Continuous attention to technical excellence and good design enhances agility. All software developers have egos and most of them are naturally curious people who enjoy learning new things. Developers who know that their code will be reviewed tend to write better code because they know that their reputation is on the line. No one wants to be thought of as the weak link in the chain. A corollary is that developers who review other’s code get an opportunity to learn new tricks and techniques. A key step in mastering any craft is to benefit from the experience of others.

Types of Lightweight Code Review
Lightweight code review provides the right mix of code review process with agile practice, allowing effective and efficient code reviews without overwhelming burden. There are four different approaches to doing lightweight code review in an agile environment. Each has its strengths and weaknesses and they are not mutually exclusive, so there is no single right or wrong approach. As with so much in the agile world, each team needs to decide for itself which approach is correct.

  1. Over the shoulder. This is the easiest technique of all: when it is time for a code review, find a developer and sit down with him or her in front of the code. Face to face communication is an easy, high-bandwidth medium for the author’s explanation of the code. An obvious drawback is that not all teams have all members in one location. An additional issue is that the reviewer is being interrupted – after the review it will take time for that developer to get back to the same level of productivity. The biggest risk with this sort of approach, though, is that it can end up being a walk through instead of a review. If the reviewer has no prior access to the materials then typically the author does most of the talking, which can result in a passive reviewer who spends more time nodding than asking questions about the code.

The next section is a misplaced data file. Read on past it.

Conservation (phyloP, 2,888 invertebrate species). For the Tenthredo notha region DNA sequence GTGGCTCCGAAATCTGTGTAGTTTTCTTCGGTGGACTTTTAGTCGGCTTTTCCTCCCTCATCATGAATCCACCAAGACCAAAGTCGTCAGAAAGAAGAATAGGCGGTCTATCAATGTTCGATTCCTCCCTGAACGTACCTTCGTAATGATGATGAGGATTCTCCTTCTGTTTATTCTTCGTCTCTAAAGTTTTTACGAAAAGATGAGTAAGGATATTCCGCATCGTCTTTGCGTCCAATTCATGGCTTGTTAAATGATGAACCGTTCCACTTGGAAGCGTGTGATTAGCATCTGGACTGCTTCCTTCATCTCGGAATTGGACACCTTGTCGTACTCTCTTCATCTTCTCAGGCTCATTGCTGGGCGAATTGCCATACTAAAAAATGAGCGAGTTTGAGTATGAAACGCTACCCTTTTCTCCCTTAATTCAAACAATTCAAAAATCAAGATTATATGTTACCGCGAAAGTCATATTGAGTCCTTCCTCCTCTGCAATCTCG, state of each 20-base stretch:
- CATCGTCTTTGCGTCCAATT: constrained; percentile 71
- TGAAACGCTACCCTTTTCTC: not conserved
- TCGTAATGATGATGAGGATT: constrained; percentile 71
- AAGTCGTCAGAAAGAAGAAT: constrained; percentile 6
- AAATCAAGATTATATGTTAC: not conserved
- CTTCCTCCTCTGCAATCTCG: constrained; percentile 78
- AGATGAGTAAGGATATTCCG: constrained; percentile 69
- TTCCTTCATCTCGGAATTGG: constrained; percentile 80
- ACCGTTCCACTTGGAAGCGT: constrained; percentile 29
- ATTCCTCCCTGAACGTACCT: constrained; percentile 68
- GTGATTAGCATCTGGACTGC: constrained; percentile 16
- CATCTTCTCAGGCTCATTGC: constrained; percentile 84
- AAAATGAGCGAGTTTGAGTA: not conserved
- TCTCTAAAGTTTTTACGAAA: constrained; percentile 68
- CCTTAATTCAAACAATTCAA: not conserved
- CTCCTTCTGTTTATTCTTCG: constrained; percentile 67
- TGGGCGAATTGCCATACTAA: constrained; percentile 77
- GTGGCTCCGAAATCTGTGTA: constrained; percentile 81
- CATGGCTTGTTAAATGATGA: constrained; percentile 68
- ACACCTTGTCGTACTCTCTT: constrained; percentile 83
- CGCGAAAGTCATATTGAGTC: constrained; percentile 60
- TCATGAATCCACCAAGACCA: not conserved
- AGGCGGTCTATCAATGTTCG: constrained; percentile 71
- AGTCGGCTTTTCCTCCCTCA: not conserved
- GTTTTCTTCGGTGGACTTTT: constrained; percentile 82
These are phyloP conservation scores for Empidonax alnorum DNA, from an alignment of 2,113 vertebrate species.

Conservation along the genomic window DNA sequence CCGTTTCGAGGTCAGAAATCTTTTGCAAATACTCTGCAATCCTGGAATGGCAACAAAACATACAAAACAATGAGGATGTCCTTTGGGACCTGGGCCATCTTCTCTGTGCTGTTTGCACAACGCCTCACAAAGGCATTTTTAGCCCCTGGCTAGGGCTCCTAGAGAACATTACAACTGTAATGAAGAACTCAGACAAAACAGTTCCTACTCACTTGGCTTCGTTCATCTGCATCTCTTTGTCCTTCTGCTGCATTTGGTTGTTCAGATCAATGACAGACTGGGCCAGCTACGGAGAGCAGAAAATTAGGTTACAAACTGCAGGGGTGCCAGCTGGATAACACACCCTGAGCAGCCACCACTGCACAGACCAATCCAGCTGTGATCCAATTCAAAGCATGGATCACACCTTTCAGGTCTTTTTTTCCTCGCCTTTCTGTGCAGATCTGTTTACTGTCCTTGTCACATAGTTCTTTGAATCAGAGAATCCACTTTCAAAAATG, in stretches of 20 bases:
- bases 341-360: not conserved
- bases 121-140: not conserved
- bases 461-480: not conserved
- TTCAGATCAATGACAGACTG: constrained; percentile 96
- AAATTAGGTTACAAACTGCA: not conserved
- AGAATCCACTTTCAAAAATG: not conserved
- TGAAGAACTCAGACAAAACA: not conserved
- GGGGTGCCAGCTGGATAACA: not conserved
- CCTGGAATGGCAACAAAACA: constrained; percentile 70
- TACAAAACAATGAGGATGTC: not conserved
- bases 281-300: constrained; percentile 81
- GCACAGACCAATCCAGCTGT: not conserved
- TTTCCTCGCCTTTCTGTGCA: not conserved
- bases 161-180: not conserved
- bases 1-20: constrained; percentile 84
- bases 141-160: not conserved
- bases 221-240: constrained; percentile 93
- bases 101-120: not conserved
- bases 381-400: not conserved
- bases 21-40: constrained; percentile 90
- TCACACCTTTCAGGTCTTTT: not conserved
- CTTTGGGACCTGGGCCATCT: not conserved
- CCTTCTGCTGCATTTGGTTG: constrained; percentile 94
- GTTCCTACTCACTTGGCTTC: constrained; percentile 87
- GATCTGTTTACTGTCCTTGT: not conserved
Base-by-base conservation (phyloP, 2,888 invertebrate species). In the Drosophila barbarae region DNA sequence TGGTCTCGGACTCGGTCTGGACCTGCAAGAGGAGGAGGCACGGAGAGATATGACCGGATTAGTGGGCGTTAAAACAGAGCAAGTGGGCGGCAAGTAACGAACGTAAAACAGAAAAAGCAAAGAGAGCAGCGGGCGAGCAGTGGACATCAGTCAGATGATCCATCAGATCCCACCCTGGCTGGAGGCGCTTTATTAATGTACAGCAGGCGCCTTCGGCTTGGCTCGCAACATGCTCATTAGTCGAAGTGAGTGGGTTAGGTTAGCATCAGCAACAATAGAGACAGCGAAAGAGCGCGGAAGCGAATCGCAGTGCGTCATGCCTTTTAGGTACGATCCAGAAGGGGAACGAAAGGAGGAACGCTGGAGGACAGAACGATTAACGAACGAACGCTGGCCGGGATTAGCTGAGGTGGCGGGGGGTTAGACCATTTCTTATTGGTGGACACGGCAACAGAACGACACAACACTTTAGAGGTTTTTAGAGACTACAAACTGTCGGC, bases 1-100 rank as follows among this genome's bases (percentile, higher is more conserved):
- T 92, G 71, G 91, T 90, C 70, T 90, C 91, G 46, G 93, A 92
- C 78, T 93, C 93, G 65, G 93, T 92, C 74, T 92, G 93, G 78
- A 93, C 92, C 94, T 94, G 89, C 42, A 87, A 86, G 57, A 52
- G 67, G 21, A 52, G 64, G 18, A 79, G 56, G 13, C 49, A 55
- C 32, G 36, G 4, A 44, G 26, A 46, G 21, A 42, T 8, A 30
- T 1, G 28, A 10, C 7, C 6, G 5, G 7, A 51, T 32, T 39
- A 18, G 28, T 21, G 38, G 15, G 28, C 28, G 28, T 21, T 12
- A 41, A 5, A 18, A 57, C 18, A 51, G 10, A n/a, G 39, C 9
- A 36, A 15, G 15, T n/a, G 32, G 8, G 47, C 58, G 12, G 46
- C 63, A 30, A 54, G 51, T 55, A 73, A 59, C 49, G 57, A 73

2. Email pass-around. When the code is ready, send it out over email. One of the advantages of this approach is that reviewers and authors can be in different locations. Another advantage is that the reviewers can do the review at their convenience. One obvious downside is that as the review proceeds and the emails get nested in multiple replies, it becomes more difficult to follow the conversation. And if files are reworked and line numbers change, it can be challenging to determine which version of a file – or even which line – is being referenced by a particular comment. But perhaps the biggest drawback is that it can be difficult to answer a simple question: When is the review finished?